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Administration and industry leaders on the challenges of meeting America’s broadband needs

Andy Berke and Michael Powell join Washington Post Live on Wednesday, Sept. 21. (Video: The Washington Post)

The $1.2 trillion bipartisan infrastructure law signed by President Biden last year includes $550 billion in new investments in roads, bridges, broadband and other public works. Join Washington Post Live for conversations focusing on the plans and the timetable for upgrading the country’s high-speed internet with Andy Berke, special representative for broadband at the Commerce Department, and Michael Powell, president and CEO of the NCTA — The Internet & Television Association.

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“We have a huge number of needs across the country… For us, one of the biggest things to understand is how critical this is to modern life. Much like roads and electricity and water, this is now everyday infrastructure. We know that millions of Americans go without it, that there are infrastructure needs that have to be dealt with to make it a reality for people. And then finally the affordability piece is really important so that people can access it and then they have the skills and the device to use it.”- Andy Berke (Video: Washington Post Live)
“There are all kinds of different players in this. You’ve got the major companies that people think of, that you might get your internet service through. There are also cooperatives, there are municipal networks… there are mom and pops who run small internet service providers. Especially as you get out in rural areas, you see all types of different options for people… Some of them are incredibly expensive. In fact, what you’ll see is often, the worse your service, the more money that you pay… We know that this is a problem.”- Andy Berke (Video: Washington Post Live)
“It’s plenty of money, if it’s used efficiently, effectively for the state of purpose of getting those online who currently have no access. What I have known in my career is that because the gap in rural America is largely because of economic infeasibility, there are always mighty efforts to shift the money to markets where there’s a better return… A lot of times in the past we end up spending a lot of money that goes towards areas where there’s already broadband and we’re overbuilding, instead of investing in the economically challenged spaces that need the money most. I think if we’re disciplined it’s the right amount of money. If we don’t execute properly, I think we would regret it.”- Michael Powell (Video: Washington Post Live)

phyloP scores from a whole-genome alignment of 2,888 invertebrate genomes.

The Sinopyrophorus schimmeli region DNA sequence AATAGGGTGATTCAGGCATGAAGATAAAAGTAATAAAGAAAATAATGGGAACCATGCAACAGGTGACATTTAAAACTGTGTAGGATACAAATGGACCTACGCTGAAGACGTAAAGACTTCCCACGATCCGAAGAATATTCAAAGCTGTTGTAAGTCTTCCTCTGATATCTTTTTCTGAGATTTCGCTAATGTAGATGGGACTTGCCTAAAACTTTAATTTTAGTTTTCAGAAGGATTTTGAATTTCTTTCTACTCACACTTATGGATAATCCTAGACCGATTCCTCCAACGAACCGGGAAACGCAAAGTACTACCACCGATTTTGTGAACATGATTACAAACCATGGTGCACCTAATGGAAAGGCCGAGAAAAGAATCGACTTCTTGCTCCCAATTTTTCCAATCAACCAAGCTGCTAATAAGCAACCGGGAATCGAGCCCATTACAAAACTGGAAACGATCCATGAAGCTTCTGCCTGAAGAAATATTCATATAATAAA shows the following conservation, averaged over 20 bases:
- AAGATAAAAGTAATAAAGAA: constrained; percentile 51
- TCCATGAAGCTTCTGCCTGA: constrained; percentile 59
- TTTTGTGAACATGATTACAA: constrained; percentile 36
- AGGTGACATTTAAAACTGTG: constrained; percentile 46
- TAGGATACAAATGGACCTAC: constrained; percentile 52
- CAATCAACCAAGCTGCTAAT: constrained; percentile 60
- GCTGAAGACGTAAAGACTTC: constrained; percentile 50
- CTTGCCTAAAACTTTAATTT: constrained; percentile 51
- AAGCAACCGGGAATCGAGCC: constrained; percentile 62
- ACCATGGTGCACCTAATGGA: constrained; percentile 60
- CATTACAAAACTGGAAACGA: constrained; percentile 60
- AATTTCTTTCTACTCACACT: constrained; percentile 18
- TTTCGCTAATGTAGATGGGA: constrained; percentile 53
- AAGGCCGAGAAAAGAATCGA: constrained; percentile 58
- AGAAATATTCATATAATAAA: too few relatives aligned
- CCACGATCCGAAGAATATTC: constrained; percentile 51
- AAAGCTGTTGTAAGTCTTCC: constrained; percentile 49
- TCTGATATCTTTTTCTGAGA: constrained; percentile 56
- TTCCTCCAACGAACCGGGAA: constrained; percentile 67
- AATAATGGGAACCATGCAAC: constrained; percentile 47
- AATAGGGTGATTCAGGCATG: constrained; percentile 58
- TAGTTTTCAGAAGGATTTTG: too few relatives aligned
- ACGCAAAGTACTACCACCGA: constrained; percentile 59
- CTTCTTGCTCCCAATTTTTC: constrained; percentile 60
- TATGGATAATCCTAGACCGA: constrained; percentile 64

“I think we are always in danger of being overly optimistic about the timeframes... I really do think this is probably a decade-long project... This is a very complex undertaking in pretty remote areas and I think it’s just going to be a long, stable, steady slog. I think we can do it, but if we start wringing our hands after two or three years that it’s failed, I think we can lose our nerve and our will to continue on that course and get the job done.”- Michael Powell (Video: Washington Post Live)

Andy Berke

Special Representative for Broadband, U.S. Department of Commerce

Michael Powell

President & CEO, NCTA — The Internet & Television Association

Content from Esri

The following content is produced and paid for by a Washington Post Live event sponsor. The Washington Post newsroom is not involved in the production of this content.

(Video: Washington Post Live)

Modernizing Infrastructure for Resilience & Equity

In a segment presented by Esri, Founder and President Jack Dangermond addresses the infrastructure bill, the digital divide, and how location and geography can help identify areas with the greatest need, while creating common ground between government, businesses, and society.

Dangermond discusses how modernizing infrastructure with resiliency, sustainability, and equity in mind requires a deep understanding of the location-based relationship of environmental and human-made systems.

Jack Dangermond

Founder & President, Esri